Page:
OLYMPIA (August 7, 2006) Thousands of fishermen took to Lake Washington recently to fish for sockeye – arguably the most prized salmon in the Northwest. More than 50,000 sockeye were harvested by treaty tribal and non-Indian fishermen in the Lake Washington fishery. It was a thing of beauty to see this harvest accompanied by more than a hundred traditional tribal cedar canoes gliding through the lake, the culmination of the annual canoe journey hosted this year by the Muckleshoot Tribe.
The canoes opened many eyes to the long-practiced traditions of the tribes in the Pacific Northwest. So did the sockeye fishery, which must be credited to another long-practiced tradition – cooperation.
This valuable fishery didn’t just happen on its own. It was the result of hard work by tribal and state co-managers of the Cedar River system who produced most of these fish using a balanced approach to protect and restore salmon habitat while enhancing the runs through science-based hatchery programs.
In some important ways, King County is traveling the right path to protect salmon habitat. Last year the county put a new Critical Areas Ordinance into effect, the most powerful tool local governments can use to help salmon.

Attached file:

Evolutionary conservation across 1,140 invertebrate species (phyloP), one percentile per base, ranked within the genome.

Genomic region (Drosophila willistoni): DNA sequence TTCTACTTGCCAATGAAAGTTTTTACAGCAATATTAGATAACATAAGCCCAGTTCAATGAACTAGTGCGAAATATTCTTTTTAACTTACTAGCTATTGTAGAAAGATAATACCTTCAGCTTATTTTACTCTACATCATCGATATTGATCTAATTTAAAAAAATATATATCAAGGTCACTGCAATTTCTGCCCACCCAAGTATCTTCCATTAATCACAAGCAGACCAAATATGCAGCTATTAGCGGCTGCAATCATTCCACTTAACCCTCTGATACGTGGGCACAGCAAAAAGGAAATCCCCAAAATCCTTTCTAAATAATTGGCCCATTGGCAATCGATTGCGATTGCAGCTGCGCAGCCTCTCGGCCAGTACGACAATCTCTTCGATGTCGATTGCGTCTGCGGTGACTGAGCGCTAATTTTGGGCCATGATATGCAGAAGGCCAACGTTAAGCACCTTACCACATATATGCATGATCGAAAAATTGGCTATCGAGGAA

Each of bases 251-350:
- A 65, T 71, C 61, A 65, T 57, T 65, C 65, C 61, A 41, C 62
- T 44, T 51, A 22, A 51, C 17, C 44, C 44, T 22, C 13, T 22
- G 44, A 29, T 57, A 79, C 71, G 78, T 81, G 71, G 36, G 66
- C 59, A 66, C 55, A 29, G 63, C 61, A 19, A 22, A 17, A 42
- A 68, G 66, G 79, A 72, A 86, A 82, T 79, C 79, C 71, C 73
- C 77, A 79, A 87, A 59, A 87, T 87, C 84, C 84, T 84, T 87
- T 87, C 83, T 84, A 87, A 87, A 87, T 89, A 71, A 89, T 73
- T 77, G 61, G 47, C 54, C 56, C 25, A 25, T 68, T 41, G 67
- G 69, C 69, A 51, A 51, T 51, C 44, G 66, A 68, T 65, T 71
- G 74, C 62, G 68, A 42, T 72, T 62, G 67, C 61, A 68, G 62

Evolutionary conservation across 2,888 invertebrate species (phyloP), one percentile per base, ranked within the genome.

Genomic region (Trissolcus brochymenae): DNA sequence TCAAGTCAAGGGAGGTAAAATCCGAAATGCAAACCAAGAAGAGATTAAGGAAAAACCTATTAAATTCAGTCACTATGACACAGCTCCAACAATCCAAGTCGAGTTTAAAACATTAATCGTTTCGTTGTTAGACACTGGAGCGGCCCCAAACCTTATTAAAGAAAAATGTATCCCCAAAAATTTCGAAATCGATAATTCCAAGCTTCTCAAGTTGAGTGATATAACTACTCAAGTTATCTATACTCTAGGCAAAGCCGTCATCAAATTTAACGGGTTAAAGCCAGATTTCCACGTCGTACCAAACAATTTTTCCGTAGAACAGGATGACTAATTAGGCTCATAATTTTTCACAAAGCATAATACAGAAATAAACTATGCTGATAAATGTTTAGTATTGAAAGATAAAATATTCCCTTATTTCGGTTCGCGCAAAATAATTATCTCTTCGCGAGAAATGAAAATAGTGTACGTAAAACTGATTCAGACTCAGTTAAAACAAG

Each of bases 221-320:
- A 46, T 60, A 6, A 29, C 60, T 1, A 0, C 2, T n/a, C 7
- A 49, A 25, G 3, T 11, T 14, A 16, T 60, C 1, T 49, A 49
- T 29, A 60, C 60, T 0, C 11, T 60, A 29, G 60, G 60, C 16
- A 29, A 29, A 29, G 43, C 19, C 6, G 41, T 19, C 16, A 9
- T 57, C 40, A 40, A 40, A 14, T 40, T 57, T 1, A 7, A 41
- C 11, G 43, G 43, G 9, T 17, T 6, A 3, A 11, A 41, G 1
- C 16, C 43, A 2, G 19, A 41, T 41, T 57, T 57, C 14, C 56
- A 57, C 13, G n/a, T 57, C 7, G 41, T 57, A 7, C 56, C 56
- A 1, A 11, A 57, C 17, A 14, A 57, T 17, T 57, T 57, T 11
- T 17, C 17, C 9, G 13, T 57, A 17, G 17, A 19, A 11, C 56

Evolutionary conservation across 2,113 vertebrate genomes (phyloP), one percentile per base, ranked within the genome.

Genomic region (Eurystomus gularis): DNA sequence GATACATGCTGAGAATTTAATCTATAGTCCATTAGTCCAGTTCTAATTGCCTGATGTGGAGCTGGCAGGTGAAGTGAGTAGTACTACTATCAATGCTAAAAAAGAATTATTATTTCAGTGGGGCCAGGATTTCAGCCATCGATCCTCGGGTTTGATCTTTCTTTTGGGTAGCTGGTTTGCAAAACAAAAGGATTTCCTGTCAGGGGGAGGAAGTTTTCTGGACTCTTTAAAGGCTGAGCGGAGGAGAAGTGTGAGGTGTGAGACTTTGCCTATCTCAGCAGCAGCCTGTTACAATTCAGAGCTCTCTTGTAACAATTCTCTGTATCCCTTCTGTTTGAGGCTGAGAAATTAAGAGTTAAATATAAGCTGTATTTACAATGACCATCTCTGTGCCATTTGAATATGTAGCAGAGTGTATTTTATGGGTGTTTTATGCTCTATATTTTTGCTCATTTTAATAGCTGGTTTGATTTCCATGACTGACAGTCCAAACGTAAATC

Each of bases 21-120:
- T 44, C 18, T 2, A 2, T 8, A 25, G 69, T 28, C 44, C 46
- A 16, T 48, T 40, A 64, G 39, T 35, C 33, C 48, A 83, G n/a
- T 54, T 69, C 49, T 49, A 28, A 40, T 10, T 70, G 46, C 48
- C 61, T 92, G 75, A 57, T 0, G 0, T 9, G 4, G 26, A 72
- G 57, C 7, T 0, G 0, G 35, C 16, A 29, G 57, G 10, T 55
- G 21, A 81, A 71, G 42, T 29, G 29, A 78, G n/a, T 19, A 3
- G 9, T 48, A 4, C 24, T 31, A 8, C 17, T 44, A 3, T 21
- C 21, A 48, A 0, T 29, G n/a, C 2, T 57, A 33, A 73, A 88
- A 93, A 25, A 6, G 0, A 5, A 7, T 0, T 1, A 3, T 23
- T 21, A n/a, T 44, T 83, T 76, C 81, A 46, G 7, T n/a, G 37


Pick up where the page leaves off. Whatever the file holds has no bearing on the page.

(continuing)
Despite being the most urban, most populated county in the region, King County has seized the opportunity to do the right thing by adopting new rules to protect water quality, restore wetlands and support in-stream salmon habitat. King County did all of this with minimal disturbance to private property rights, and maximum benefit to everyone who lives in the Puget Sound region.
In the months since enacting those rules, leaders in King County have been attacked locally, and now through a statewide initiative, I-933. Such actions are, unfortunately, as predictable as they are ill-advised.
There always seem to be those who put their own interests above everyone else’s. I-933 is a destructive, greedy initiative that should be sent back to its promoters wrapped in a dead sockeye.
If the so-called “property rights” initiative is approved by voters in November, we can start waving goodbye to many things that make the Puget Sound region a special place to live — not the least of which would be sockeye fishing on Lake Washington. We can also wave goodbye to any rightful claim that we are good stewards of the environment.
I-933 would effectively replace critically important environmental protection laws in favor of lawlessness in the form of property rights run amuck. This initiative would cost the state, and all the rest of us, more than we could ever afford to pay. It would wreak havoc with the environment we all depend on, and tie us up in court for decades to come.
Whether you’re Indian or non-Indian, fishing is a true measurement of the environmental and long-term economic health of the Northwest. These two strengths are always ultimately connected. If there is no fishing because of an unhealthy environment, or poor governmental choices, society will not long prosper.
Billy Frank Jr. is the chairman of the Northwest Indian Fisheries Commission.
For more information, contact: Steve Robinson or Tony Meyer, NWIFC (360) 438-1180